discussion key for case #6

Looking the Other Way
Case Summary
You’re the director of public relations for a US-based Fortune 500 oil and gas exploration and
production company. The company has been drilling deep-water wells in fields with significant
oil and gas reserves. It is applying for permits to drill in the Arctic ice fields. It has support
among some Congressional leaders and public groups and, at the same time, there is a very
visible and sympathetic campaign against permitting the company to drill deep-water wells in
this area. You are developing a Q&A for the company’s top executives in preparation for critical
meetings with uncommitted Congressional leaders and influential journalists who cover the
issue closely. During your research, you discover that a company-owned-and-operated deepwater well in a remote area off the coast of Brazil exploded and killed three of a subcontractor’s
employees six months ago and that another in the Tahiti field has been leaking significant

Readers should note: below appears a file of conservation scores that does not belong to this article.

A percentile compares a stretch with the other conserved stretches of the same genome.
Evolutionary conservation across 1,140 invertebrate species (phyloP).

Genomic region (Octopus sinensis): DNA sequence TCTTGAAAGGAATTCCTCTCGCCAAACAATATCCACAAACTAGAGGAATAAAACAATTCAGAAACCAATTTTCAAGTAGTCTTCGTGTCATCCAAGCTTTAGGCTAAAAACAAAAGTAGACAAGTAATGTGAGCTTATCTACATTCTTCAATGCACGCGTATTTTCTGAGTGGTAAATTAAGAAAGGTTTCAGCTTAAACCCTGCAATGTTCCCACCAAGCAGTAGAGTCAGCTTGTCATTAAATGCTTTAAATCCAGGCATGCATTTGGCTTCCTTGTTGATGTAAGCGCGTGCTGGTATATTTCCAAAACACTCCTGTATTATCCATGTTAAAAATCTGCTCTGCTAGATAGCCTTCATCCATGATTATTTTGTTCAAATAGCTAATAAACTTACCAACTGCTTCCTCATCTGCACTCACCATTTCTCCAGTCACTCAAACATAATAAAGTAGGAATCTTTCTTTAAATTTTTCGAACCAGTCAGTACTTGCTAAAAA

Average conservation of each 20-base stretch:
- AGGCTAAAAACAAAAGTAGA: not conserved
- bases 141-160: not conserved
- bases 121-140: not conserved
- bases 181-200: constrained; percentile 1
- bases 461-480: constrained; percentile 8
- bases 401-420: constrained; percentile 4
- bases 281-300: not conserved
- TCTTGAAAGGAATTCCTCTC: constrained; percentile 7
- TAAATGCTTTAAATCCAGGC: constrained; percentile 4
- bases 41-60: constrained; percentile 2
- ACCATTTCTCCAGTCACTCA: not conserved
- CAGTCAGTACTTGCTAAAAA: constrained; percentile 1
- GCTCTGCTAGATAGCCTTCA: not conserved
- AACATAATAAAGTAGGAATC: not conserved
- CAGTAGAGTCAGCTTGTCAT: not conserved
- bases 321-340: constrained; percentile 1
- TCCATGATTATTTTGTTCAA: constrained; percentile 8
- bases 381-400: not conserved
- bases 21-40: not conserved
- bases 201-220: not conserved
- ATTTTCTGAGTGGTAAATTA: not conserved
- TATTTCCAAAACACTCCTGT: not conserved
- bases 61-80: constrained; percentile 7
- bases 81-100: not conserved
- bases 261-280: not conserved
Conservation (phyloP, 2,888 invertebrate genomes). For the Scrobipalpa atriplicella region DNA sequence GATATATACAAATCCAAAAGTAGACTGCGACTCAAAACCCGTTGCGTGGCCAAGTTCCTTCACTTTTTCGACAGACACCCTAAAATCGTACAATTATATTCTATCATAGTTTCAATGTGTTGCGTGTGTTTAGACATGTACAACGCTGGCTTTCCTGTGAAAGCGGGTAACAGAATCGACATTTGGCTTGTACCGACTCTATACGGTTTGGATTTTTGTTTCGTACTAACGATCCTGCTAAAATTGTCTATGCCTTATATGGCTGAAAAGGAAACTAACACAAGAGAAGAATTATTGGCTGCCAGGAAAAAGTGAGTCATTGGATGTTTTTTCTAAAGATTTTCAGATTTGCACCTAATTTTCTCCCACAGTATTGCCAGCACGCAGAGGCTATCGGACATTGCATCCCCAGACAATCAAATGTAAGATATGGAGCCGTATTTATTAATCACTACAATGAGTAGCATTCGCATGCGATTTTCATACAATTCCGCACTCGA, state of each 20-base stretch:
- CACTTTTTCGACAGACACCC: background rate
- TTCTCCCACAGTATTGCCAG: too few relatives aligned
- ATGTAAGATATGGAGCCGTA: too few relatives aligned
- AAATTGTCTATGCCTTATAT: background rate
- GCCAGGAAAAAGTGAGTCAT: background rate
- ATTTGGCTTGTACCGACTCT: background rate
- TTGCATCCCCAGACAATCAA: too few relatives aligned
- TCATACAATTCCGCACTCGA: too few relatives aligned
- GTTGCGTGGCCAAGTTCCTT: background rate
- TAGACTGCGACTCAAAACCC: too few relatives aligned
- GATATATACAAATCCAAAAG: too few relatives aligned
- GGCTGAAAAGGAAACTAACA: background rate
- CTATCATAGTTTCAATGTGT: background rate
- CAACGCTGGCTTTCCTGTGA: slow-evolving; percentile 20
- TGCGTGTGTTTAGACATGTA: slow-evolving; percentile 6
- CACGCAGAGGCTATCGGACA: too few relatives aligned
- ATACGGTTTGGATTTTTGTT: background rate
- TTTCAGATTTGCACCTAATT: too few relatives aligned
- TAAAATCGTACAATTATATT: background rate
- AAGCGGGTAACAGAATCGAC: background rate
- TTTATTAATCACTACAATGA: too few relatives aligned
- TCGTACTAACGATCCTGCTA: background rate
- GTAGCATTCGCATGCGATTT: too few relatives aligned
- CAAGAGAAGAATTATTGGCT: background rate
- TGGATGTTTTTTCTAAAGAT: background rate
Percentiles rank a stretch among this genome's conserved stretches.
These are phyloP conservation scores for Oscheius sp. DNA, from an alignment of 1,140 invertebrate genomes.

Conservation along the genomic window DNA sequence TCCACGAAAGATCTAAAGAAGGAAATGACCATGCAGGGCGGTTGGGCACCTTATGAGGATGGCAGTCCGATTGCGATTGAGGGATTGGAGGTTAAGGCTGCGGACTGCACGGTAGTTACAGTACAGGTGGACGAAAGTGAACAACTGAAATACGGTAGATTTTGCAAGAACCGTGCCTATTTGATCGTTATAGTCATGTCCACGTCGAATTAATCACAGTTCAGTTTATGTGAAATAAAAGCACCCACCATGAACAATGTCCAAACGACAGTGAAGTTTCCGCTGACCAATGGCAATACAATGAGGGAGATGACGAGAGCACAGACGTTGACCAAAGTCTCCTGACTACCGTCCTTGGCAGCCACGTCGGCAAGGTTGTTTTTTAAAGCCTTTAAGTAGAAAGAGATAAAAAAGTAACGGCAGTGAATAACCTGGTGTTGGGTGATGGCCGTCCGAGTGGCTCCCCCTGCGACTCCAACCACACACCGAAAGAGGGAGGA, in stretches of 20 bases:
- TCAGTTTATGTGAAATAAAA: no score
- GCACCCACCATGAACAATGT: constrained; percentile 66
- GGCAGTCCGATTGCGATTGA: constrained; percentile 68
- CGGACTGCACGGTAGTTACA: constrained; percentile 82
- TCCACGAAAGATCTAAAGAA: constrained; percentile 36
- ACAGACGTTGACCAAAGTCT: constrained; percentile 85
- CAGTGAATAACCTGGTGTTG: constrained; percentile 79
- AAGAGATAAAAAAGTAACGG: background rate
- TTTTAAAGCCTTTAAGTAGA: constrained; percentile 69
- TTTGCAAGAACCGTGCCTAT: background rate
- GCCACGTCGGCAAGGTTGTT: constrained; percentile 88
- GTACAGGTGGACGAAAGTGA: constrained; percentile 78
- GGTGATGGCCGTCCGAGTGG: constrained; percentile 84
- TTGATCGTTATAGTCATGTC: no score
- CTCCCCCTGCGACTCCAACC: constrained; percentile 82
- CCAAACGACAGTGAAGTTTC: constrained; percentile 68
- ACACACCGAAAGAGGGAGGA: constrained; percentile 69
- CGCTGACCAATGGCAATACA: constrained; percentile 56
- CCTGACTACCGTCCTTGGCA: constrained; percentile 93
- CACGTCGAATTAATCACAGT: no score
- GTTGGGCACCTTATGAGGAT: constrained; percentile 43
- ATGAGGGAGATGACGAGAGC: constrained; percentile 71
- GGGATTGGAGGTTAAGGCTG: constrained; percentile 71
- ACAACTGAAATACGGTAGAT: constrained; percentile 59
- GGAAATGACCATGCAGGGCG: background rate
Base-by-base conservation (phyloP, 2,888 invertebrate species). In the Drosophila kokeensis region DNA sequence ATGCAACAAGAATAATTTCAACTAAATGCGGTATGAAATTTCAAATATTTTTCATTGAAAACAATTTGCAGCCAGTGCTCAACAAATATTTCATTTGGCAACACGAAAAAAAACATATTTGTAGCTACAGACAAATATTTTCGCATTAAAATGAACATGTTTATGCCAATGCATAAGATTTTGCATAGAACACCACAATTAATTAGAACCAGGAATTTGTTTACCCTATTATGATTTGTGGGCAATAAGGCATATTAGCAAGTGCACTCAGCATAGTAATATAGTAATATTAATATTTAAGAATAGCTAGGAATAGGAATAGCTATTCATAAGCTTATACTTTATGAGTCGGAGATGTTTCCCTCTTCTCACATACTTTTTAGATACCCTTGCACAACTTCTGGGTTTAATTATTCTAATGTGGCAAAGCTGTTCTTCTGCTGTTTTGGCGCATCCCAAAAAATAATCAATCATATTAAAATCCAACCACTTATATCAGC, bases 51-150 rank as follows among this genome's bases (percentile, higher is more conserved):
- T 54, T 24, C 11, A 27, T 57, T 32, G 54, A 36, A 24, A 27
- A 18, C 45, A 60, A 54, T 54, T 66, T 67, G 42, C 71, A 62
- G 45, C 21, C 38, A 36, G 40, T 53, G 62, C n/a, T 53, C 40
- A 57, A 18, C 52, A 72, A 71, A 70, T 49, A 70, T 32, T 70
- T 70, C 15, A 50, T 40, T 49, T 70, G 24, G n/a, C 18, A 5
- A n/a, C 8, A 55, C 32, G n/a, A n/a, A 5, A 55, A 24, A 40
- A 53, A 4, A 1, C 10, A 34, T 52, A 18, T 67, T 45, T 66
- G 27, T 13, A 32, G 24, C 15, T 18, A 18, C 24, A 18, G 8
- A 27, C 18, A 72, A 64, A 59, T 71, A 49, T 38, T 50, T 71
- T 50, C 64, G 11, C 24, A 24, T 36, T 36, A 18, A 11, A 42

quantities of oil for the past three months. Upper management has not disclosed these
incidents, which could derail the company’s plans to drill deep-water wells in the Arctic. What
do you do?
General Guidance
For information about the ethical issues surrounding the failure to disclose important information
and other sins of omission, see Professional Standards Advisory #15 – Looking the Other Way:
1. Identify the ethical issues and/or conflicts.
Is it ethical to petition Congress and the media to get permission to drill in the Arctic ice
fields without disclosing the two previous problems that occurred when drilling in
significantly friendlier environments?
2. Determine internal/external factors likely to influence your decision.
Questions to consider:
 Do local, state or federal laws require a particular decision? If this firm is publicly
traded, SEC rules will require that material information be disclosed when they
occur, and any legal liabilities associated with them be reported in the annual 10k
report. The question of what is considered “material” information could be raised,
however. The events would need to be significant enough to affect the trading of
the company’s stock to be considered “material” in the eyes of the SEC.
 What do my company and professional values, policies or procedures require?